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Randy Newman

by David Greenberger on November 10, 2011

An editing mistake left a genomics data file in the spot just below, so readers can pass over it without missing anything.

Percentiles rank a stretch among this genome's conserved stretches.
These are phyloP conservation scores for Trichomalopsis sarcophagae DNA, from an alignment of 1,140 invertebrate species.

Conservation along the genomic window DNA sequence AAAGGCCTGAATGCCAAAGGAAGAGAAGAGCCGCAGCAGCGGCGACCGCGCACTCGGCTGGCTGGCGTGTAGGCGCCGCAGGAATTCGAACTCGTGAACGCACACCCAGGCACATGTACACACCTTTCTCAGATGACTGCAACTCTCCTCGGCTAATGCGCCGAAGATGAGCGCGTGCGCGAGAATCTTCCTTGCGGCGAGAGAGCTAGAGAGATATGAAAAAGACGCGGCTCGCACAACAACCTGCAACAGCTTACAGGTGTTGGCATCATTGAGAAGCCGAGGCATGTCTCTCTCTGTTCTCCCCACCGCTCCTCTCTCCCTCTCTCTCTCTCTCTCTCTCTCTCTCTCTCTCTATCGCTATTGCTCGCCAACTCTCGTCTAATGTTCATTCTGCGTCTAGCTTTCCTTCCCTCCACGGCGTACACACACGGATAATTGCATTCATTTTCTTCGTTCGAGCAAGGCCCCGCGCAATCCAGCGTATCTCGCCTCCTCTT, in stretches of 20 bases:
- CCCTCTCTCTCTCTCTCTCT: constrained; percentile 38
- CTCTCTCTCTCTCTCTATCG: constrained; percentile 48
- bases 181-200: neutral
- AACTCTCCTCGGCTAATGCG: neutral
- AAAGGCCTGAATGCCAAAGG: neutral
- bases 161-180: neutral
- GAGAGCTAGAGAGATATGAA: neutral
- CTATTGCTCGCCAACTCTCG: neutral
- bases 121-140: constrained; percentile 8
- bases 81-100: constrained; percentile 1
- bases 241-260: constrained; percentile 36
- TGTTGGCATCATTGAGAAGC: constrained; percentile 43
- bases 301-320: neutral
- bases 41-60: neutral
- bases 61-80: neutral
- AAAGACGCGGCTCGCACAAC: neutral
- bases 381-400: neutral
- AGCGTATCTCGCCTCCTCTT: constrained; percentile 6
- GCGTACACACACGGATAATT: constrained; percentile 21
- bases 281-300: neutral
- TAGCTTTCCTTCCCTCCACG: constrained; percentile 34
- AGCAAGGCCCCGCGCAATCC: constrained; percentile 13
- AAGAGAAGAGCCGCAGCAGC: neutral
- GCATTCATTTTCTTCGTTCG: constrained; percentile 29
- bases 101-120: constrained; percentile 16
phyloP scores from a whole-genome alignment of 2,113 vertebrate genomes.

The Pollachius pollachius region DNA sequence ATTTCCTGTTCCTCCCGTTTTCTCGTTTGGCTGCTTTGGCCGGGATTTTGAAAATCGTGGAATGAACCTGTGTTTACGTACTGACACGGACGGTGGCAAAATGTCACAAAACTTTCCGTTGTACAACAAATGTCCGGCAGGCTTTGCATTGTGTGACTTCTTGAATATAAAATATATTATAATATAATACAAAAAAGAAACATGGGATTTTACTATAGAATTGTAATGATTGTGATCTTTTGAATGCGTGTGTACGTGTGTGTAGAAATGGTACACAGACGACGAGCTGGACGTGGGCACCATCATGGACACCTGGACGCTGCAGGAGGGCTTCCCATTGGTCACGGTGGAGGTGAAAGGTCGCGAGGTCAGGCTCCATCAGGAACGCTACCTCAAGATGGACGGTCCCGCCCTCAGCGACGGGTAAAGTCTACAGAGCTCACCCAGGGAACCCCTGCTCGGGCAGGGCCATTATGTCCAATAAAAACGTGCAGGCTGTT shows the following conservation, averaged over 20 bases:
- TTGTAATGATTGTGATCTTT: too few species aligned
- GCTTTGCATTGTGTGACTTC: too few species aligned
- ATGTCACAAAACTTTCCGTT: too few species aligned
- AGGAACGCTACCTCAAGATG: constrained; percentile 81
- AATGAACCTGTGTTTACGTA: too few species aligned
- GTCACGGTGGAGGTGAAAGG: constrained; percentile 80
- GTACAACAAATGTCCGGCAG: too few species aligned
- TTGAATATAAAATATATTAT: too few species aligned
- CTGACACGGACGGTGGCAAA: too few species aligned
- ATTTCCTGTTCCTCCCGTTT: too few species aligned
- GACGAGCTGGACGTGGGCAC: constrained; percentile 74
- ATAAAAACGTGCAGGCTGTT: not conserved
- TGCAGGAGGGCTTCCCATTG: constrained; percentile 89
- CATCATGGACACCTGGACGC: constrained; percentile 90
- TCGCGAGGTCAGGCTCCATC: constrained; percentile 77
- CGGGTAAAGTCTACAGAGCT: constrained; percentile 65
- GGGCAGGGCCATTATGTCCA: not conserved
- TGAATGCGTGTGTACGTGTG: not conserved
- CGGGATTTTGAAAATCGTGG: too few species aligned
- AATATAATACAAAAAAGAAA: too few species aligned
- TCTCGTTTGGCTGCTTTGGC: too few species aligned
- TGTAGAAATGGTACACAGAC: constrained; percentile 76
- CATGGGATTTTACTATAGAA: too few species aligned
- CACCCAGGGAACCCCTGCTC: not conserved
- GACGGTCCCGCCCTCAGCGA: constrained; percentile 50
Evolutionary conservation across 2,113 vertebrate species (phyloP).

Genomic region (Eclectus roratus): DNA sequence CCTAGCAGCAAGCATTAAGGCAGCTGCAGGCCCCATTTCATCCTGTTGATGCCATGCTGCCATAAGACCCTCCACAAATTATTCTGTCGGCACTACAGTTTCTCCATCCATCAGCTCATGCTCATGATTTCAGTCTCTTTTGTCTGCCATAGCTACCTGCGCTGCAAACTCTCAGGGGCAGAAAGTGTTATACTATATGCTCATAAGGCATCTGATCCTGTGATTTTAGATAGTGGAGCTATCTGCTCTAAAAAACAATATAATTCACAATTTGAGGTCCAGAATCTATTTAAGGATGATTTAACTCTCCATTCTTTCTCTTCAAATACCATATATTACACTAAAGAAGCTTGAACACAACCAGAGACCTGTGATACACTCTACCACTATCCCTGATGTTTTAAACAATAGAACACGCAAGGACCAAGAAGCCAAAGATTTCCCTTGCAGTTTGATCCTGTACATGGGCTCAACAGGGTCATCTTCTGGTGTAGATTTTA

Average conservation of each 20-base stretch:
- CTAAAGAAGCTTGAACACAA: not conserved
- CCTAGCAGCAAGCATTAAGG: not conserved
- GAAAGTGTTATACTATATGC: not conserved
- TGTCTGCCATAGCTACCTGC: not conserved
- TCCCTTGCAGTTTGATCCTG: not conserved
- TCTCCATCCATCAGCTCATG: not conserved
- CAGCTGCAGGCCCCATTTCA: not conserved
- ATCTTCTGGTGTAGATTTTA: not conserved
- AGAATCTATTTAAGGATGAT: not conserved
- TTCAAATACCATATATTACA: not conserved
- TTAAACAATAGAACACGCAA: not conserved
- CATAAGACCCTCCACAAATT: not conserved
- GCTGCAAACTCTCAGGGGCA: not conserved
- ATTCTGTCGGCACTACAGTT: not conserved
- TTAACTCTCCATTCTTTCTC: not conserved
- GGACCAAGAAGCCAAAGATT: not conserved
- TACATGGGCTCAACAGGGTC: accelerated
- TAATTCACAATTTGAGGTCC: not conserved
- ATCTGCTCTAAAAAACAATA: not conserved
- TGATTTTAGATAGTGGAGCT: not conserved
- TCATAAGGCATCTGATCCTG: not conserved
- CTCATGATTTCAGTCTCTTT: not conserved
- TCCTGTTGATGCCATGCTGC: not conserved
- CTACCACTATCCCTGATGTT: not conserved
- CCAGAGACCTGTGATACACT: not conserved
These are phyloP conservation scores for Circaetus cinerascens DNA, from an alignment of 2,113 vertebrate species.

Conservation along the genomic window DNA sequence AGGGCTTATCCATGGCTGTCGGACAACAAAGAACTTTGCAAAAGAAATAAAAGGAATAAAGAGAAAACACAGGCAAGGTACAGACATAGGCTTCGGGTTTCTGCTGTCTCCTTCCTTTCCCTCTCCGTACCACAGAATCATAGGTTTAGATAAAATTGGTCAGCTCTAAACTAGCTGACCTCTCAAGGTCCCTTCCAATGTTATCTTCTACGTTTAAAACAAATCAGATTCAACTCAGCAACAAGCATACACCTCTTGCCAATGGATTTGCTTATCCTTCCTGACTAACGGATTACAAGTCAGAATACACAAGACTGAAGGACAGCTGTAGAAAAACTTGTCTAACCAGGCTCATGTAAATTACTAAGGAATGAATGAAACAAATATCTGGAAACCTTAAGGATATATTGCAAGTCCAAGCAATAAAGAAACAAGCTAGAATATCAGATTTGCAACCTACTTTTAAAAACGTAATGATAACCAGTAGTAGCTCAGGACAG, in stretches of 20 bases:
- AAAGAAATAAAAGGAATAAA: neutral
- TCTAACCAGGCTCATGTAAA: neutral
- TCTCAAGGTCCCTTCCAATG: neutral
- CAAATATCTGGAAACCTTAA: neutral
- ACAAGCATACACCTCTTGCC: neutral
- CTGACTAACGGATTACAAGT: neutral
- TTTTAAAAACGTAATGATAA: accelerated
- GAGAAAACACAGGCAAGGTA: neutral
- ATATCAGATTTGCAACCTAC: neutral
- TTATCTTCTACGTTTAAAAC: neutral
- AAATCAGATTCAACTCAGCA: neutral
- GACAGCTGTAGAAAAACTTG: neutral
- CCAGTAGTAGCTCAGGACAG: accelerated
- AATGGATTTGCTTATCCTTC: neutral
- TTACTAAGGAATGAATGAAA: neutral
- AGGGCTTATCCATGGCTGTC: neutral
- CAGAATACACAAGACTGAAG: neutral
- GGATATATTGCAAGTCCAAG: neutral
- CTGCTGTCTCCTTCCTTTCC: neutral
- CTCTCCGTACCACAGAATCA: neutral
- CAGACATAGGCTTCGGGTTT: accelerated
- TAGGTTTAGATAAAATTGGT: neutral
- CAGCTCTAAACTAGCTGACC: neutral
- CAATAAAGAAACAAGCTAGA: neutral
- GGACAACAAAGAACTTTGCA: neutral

In 2003, the year he turned 60, Randy Newman released his Songbook Vol. 1. While eight years seems like a long time to return to the studio to reconsider songs from his own catalog, alone at the piano, it is in keeping with the general rate of his output over the past four decades. He also released an album of new material in 2008 (Harps and Angels), and continued to primarily work the main income-bearing path of his career: composing soundtracks. All this is to say that The Randy Newman Songbook Vol. 2 was well worth the wait. This volume again draws from the entirety of Newman’s output, even including “Losing You” from his most recent album. He’s been performing regularly for the past decade, and the comfort he projects with his voice and playing is evident, here warmly rendered in a set of songs co-produced by Mitchell Froom and Lenny Waronker (who’s known Newman since they were boys). It is by turns regal, sly and vulnerable; this simple, direct setting embraces the emotional heart of small vignettes (“Sandman’s Coming,” “Same Girl”) and broader social observations (“Baltimore,” in which his voice reaches for notes purposely set just to the very edge of his range, underscoring the narrative’s tug-of-war between beauty and decay). His more overtly constructed, commentary-driven characters shine as well, their theatrical details given sharp focus by the solitary nature of the performance (“My Life Is Good, “Last Night I Had a Dream”). Here’s hoping The Randy Newman Songbook Vol. 3 appears while he’s still in his 60s.